Many of us have not worked at home for extended periods of time but in the face of the COVID-19 pandemic, this may be our new normal for the foreseeable future
Currently, a significant percentage of the workforce is operating in makeshift conditions at home. We find ourselves slouched for hours at the dining table, on the couch, in a bean bag chair, or working on a laptop, frequently without taking breaks. We know that substandard workstations do not promote healthy posture. The problem occurs when you sit for hours in sustained postures that put undue stress on muscles and ligaments. Common outcomes are neck and lower back pain, headaches, and even repetitive strain injury.
In addition to sustaining postures for lengthy periods, we also distort the natural curves of the spine – especially when slumping forward. This places excess pressure and overload on the vertebrae discs – particularly in the neck and lower back regions. As a result, we experience stiffness and pain in these areas of the spine. It is common to encounter referred pain, as well. Lumbar disc strain may trigger debilitating leg pain; neck disc overload resulting from a ’poked neck position’ while working on a computer may initiate headaches.
The secret to avoiding back pain is to adopt different postures frequently. When you are sitting for periods of time, assume positions that are less likely to cause damage to the spine.
Given the number of hours we spend at the computer in the workplace — whether at the office or the ‘new’ home space – it is worthwhile to examine our workstation setup. Our workstations should be accommodating to our body, not vice versa. Often a few minor ergonomic adjustments can significantly ease the strain on our body and reduce our chance of aches and pains.
Tips that make a big difference and help prevent back pain
- Use a back rest to that extends to shoulder height supporting the length of the spine at approximately 10-20 degree reclined from vertical
- Adjust the monitor. The top of the computer monitor should be at eye level and approximately an arm’s length distance away
- When sitting, keep your knees at right angles or slightly lower than your thigh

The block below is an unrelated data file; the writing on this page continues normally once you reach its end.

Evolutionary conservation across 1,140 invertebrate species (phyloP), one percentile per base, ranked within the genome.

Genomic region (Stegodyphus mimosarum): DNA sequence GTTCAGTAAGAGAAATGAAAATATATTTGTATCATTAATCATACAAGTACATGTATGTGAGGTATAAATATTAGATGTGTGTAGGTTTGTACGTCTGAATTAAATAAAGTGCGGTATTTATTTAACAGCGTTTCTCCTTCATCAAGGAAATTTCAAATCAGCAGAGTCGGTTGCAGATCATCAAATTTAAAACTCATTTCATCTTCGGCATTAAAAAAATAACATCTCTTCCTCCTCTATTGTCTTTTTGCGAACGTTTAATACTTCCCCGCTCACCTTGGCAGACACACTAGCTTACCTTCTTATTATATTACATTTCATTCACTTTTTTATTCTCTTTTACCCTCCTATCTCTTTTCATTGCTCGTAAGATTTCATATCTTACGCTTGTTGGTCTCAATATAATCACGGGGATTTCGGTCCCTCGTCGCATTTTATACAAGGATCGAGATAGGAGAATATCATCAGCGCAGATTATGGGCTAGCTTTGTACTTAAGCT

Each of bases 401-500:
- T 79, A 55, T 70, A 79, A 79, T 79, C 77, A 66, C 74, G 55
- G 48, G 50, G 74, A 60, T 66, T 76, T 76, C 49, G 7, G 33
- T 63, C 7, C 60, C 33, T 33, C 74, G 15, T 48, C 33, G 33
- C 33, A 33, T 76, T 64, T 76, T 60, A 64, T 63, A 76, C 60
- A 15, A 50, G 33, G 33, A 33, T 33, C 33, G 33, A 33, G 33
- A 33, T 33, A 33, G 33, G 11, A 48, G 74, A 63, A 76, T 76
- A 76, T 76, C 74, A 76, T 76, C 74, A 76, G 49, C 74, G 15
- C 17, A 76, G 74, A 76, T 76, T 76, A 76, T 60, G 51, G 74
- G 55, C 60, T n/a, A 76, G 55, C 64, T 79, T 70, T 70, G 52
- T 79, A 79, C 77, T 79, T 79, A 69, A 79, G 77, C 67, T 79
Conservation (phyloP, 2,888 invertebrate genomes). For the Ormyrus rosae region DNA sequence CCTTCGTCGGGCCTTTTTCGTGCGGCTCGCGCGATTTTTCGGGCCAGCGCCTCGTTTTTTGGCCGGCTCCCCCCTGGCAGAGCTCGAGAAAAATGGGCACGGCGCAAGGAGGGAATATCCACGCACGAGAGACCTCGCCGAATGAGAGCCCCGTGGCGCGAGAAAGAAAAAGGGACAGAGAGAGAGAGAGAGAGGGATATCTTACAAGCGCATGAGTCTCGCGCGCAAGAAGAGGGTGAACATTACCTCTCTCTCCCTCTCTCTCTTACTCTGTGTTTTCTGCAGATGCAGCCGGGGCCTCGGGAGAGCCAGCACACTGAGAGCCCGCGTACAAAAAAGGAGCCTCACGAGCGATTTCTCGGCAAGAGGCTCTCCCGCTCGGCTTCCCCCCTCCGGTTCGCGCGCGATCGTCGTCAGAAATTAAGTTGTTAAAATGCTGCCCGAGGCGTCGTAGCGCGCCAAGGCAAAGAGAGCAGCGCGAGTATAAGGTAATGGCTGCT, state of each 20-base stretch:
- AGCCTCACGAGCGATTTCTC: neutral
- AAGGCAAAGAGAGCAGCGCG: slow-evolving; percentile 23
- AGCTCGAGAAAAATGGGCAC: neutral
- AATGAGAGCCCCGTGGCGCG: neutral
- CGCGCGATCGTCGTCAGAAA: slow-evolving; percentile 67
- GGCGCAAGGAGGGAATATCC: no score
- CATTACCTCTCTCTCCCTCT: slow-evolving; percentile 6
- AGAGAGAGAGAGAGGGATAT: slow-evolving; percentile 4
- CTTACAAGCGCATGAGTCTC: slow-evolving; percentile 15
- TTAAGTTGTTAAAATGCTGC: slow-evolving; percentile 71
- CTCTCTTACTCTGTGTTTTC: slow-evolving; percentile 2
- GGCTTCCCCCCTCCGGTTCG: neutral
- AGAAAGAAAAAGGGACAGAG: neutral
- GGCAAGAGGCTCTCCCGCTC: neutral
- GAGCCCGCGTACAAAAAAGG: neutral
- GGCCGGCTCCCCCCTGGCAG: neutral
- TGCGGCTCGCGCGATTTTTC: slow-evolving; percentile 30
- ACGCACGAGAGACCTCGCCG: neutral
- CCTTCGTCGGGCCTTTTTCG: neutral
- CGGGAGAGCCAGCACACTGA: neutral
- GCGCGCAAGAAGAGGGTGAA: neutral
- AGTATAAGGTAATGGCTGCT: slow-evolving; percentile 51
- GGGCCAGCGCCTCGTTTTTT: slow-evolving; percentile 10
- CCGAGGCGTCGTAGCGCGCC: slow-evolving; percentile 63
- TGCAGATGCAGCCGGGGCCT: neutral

- Ensure your feet are well supported. Footrests are an option when the desk is too tall and is not adjustable. If you don’t have one of these at home, it is possible to improvise with a box or an aerobic stepper
- When sitting, ensure there is a small gap of approximately 2 finger widths between the back of the knee and front of the seat base
- Keep the computer mouse within close reach so you do not need to extend your arm
- Keep your forearms horizontal and shoulders relaxed
- If you are using a laptop, invest in a wireless keyboard and mouse. Elevate the laptop monitor using a box or stack of books so that the top of the monitor is at eye level. Alternatively, you can use a laptop kickstand or connect it to a standalone large screen monitor
Other things to consider
- It is important to take regular breaks from working at a computer. Stand up, walk around and stretch at least 2 minutes every half hour, at a minimum. You could also try out My AgeFit Challenge 6 that encourages you to perform a few achievable exercises for less than 60 seconds every hour.
- Standing workstations are beneficial because they encourage different postures and more movement. If possible, vary between standing and sitting regularly (30 mins sitting /30 minutes standing)
- And lastly – the best posture is the next posture – meaning, move and change your position regularly.
Thanks for the reminder to MOVE. My new mantra is ‘the best posture is the next posture’.